HEADS UP: This program evolved from the belief that CALL's greatest potential for positively impacting unit performance rests with impacting Home-Station Training. HEADS UP is a training support package (TSP) containing the most recent trend and lessons information, relevant CALL newsletters and CTC-produced "how to" tapes. This information is designed to help units assess themselves in light of identified CTC shortcomings, while providing some solutions to those shortcomings. If received and incorporated early in unit training, the lessons inherent in HEADS UP should help units avoid repeating the mistakes made by others. If this is accomplished, then the ultimate objective of a lessons learned system is accomplished.
Focused Rotation: CALL serves as TRADOC's executive agent for this program designed to allow TRADOC schools, centers, and Battle Labs to use the CTCs as a major source for both issue identification and solution. Specifically, the program allows subject matter expert (SME) collectors, coordinated through the CTC Operations Group by CALL, to augment the normal O/C staff. These SMEs focus their efforts on a specific issue. Ideally, the initial collection effort is used as part of an active collection diagnostic to corroborate data already derived from the CTC archives. The initial issue collection should concentrate on further defining the scope of the issue, and also begin to look for potential issue solutions. The results of the initial collection should form a significant basis for the development of solutions for an issue, based on some combination of doctrine, training, leader development, organization, materiel, and soldier support (DTLOMS). As the DTLOMS solutions are implemented, typically a second focused rotation would be used to determine if the implemented solutions work. The CTC Branch, in conjunction with the respective CALL Observation Divisions at the CTCs, conducts the coordination and liaison necessary between the TRADOC proponent and the Operations Group to make the rotation occur.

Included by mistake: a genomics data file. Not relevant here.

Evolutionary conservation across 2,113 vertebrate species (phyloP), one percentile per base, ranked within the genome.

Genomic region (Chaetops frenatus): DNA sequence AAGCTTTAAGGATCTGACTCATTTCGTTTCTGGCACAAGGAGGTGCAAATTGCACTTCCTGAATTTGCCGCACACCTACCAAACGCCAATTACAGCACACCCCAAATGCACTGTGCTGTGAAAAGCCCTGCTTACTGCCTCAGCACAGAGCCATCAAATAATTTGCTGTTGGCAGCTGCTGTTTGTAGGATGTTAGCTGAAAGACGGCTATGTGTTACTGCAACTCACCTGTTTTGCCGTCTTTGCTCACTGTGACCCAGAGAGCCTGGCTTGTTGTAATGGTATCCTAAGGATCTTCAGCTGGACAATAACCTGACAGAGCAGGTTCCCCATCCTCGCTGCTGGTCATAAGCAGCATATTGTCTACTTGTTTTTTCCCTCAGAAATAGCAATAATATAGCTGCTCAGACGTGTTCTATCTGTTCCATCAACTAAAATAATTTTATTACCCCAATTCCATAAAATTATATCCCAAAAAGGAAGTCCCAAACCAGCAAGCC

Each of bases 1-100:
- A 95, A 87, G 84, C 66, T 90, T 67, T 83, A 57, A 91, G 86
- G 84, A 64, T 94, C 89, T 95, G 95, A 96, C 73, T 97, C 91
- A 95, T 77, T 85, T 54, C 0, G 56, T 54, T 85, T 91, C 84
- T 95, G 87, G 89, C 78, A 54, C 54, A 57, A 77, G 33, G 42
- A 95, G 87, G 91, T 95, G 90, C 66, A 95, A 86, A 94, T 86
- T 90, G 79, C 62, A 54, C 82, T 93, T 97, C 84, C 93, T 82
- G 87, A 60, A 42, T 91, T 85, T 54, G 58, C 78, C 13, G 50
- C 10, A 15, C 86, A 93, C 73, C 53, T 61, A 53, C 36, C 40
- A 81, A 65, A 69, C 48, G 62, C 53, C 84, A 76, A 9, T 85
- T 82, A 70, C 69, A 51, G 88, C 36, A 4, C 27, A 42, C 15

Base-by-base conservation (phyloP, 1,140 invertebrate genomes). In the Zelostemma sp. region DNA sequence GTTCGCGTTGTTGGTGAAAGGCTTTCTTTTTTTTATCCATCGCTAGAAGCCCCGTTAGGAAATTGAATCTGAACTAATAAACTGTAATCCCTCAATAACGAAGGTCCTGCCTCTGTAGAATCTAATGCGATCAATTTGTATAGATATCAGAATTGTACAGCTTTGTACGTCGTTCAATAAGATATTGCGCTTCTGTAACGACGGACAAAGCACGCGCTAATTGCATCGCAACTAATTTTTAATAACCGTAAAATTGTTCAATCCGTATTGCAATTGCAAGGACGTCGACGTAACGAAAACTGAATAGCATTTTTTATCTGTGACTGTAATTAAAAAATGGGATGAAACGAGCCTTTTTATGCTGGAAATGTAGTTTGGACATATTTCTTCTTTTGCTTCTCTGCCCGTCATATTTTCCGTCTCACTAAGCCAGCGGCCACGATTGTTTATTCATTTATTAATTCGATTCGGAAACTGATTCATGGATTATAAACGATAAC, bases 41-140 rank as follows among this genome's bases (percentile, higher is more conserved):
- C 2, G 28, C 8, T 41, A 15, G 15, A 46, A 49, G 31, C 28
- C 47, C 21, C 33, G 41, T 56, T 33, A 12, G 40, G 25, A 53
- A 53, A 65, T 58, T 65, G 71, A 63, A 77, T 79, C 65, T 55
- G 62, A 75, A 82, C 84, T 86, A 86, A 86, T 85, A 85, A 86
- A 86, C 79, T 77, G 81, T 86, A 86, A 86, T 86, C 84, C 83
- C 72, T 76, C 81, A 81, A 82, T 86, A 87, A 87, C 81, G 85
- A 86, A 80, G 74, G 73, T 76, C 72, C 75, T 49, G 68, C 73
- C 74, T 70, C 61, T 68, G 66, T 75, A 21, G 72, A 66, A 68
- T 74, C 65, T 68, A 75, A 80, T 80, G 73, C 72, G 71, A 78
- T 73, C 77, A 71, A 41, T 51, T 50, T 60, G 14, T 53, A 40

Requests for Information and Unit Assistance: CALL provides unit assistance through several means: telephone, E-mail, the World Wide Web, list servers and assistance to deploying units.
Archives: Through CALL, all of the CTC rotation Take-Home Packets (THPs) are maintained in a CTC relational data base.